I have a wonderful guest post today by J.D Sharpe, the author of the fabulous 'Oliver Twisted'. This was a fantastic read combining all the things I loved about Dicken's original novel with a fresh and unique new twist.
Me, Dickens and London
London was Dickens’s greatest inspiration. He knew its backstreets and alleys better than anyone. The slums that populated the city may have long-since been torn down for tube stations, but his vivid descriptions remain with us, a living, breathing history. Dickens often walked the streets, for hours on end, plotting his novels and observing the lives of men, women and children around him. With his words he conjures up for us the sights, smells and sounds of a bygone London.
As a born and bred Londoner, the city has a lot to do with how I define myself as a person. I love its busyness, its craziness. I love its glitter and grittiness. Living in London is like living in Technicolor, you have to be switched on and aware in a way that just isn’t quite the same anywhere else.
I no longer live in London but if you opened up my veins I think I would bleed a Central Line red with a bit of Piccadilly Line blue.
To write Oliver Twisted, I did quite a lot of research on Dickens. He had his frustrations with the city - he hated the poverty he saw and the bureaucracy of government that had its seat in London but when all is said and done he loved the city as much as I do.
So, as we are both such fans of big smoke, here are some of my favourite London haunts/memories and some of Dickens’s as well.
CD For Dickens his favourite theatre may well have been the Lyceum Theatre. A stage adaptation of A Tale of Two Cities was performed here with Dickens overseeing rehearsals. It is said he might have even directed the play!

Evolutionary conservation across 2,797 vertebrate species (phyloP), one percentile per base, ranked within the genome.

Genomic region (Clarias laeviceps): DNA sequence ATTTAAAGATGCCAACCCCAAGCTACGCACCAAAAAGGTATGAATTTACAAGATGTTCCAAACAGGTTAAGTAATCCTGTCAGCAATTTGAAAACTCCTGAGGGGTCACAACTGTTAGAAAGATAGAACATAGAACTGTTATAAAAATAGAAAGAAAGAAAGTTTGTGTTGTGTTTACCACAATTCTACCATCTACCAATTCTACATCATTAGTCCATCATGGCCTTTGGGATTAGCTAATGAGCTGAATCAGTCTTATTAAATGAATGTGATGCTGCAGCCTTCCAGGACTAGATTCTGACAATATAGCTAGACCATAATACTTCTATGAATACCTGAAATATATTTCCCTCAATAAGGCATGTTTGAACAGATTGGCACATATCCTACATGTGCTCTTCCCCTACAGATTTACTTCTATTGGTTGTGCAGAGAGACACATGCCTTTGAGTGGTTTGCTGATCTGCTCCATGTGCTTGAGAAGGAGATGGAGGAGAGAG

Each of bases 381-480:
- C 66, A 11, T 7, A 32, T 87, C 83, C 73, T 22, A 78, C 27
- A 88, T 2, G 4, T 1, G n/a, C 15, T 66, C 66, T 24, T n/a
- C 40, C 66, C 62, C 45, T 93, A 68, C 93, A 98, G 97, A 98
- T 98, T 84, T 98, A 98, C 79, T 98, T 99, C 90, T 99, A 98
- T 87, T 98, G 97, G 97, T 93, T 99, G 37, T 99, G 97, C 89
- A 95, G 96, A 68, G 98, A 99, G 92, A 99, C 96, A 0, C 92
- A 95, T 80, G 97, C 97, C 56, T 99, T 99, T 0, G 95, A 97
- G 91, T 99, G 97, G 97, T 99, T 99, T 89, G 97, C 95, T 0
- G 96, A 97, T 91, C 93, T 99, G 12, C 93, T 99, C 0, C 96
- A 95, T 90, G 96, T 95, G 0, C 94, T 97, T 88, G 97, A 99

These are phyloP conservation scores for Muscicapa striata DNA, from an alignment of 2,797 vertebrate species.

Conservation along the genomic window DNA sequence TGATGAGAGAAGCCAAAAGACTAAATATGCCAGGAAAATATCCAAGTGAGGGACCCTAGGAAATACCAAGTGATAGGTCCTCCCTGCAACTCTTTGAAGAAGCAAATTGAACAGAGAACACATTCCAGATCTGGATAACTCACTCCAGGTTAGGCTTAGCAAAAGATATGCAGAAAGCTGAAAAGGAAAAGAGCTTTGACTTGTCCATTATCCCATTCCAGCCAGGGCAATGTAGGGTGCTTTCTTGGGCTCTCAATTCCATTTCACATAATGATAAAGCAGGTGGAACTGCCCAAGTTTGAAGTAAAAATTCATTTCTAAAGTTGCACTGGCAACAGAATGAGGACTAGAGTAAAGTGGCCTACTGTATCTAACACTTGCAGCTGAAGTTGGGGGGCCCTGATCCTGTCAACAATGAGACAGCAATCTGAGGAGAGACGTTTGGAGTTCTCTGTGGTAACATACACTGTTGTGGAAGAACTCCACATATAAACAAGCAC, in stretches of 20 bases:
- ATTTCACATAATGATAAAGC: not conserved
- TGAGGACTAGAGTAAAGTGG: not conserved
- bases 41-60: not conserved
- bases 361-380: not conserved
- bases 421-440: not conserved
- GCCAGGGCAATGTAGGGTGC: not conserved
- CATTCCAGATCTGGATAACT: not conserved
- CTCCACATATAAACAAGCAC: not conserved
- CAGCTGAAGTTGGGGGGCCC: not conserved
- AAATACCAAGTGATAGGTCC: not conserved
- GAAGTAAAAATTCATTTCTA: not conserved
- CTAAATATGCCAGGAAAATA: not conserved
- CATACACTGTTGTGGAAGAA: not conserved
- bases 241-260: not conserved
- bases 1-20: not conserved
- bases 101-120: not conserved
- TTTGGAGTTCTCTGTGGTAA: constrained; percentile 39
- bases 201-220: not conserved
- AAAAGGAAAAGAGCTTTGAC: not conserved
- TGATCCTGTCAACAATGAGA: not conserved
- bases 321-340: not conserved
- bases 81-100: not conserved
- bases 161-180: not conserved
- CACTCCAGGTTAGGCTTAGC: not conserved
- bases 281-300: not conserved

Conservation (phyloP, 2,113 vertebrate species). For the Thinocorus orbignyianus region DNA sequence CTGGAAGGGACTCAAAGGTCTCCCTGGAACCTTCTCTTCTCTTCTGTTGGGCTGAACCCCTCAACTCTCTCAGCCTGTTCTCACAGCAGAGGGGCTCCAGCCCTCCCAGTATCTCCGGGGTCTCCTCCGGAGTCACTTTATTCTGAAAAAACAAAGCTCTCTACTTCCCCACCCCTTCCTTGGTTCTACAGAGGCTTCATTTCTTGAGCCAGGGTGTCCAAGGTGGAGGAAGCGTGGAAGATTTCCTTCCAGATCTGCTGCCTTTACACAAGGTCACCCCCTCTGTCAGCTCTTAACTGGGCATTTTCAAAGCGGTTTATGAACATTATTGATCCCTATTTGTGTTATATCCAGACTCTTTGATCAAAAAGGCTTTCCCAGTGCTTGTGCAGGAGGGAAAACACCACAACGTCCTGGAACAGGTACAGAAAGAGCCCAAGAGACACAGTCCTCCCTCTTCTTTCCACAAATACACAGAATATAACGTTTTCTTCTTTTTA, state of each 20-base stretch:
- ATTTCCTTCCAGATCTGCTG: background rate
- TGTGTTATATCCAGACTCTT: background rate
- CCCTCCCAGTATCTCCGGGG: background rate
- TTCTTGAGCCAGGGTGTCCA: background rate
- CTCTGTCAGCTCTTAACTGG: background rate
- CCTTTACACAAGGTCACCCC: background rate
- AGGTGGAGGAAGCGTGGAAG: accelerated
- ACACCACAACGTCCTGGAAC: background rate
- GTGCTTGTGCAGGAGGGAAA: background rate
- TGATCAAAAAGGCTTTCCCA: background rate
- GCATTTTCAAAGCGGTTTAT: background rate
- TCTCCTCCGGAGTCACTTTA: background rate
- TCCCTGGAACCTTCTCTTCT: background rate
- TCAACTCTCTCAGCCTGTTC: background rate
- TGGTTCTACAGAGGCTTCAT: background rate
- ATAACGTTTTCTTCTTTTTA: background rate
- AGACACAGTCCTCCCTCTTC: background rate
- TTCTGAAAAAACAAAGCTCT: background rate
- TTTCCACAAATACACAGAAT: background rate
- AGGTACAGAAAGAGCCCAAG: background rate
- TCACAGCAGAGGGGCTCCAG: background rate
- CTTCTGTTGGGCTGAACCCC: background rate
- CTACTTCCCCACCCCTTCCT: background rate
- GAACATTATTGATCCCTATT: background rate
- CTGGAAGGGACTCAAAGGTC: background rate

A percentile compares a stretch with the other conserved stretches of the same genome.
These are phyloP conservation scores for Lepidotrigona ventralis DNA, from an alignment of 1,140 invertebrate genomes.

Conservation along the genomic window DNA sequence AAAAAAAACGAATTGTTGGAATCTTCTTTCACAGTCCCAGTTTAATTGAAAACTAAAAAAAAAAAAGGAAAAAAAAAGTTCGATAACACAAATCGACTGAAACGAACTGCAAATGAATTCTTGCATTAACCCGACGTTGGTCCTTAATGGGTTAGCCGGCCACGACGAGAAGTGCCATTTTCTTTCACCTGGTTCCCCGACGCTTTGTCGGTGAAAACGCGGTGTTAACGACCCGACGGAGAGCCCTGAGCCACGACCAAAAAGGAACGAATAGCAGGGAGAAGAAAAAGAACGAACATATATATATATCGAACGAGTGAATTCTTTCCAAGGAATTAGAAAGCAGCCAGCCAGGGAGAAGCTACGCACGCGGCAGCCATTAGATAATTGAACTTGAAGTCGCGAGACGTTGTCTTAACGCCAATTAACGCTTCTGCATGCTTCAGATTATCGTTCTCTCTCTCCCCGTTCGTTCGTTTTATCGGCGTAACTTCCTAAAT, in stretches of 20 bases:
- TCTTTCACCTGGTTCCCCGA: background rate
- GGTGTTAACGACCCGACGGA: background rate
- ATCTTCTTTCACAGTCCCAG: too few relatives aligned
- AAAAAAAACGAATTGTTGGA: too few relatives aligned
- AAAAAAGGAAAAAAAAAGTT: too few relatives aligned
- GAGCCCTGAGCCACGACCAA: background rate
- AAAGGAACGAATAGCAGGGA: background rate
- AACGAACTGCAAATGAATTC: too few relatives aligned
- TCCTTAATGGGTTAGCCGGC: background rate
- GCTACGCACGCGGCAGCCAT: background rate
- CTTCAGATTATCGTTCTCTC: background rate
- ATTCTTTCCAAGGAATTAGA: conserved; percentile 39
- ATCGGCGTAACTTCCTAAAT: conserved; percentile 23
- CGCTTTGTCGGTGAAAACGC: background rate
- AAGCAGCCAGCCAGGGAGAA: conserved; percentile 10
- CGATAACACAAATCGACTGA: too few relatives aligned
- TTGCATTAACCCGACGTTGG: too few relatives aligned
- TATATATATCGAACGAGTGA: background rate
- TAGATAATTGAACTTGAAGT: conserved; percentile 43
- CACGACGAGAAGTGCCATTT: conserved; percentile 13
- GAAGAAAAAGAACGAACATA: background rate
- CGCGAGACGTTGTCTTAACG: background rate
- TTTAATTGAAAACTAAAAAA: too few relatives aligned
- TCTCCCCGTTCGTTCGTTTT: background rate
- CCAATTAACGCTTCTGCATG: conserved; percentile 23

JD One of my favourite theatre experiences has got to be Accomplice. It is part show, part tour, part mystery and all of awesome. You can buy tickets at the Menier Chocolate Factory but London is really your stage for this event!
CD Rules is one of the oldest restaurants In London, it began its life in 1798. Dickens used to eat here often as have many other actors and literary greats including HG Wells and Charlie Chaplin.
JD Abu Zaad – A fantastic Syrian restaurant in Shepherds Bush. Great kebabs and fabulous fruit juices.
London Childhood Home
CD Dickens spent a chunk his childhood in Camden, at 16 Bayham Street to be precise although this building has now been torn down. He lived here while working near Covent Garden more of that later.
JD Hornsey. Home of Alexandra Palace Ice Rink, thespian Crouch End with lovely cafes, and the awesome Stroud Green and Harringey Library where I spent many an hour immersed in books when I was younger.
Toughest London Job
JD Working in a McDonalds, near the old Arsenal football stadium, when I was 16. Let’s just say that football fans + hungry does not = a pretty picture.
CD. Working just off the Strand, sticking labels onto pots of paste blacking used for boot polish when he was just 12 years old.
Favourite way to see London
Dickens would walk anything from 10 to 20 miles a day. He did this for exercise, recreation and thinking time. These series of apps capture his walks brilliantly.
JD Tube. I love writing on the tube, something about the movement helps me to think. Also it’s a great place to people watch [not in a creepy way] and is a marvellous vehicle of discoveries.
So, the next time you’re at a loose end, get a travel card and get off at a stop you’ve never been to before. I love doing this. I remember the first time I headed south of the river and went to Elephant and Castle because it sounded so cool.
I don’t know what I was expecting but it wasn’t that rather forlorn pink elephant on top of the shopping mall . . .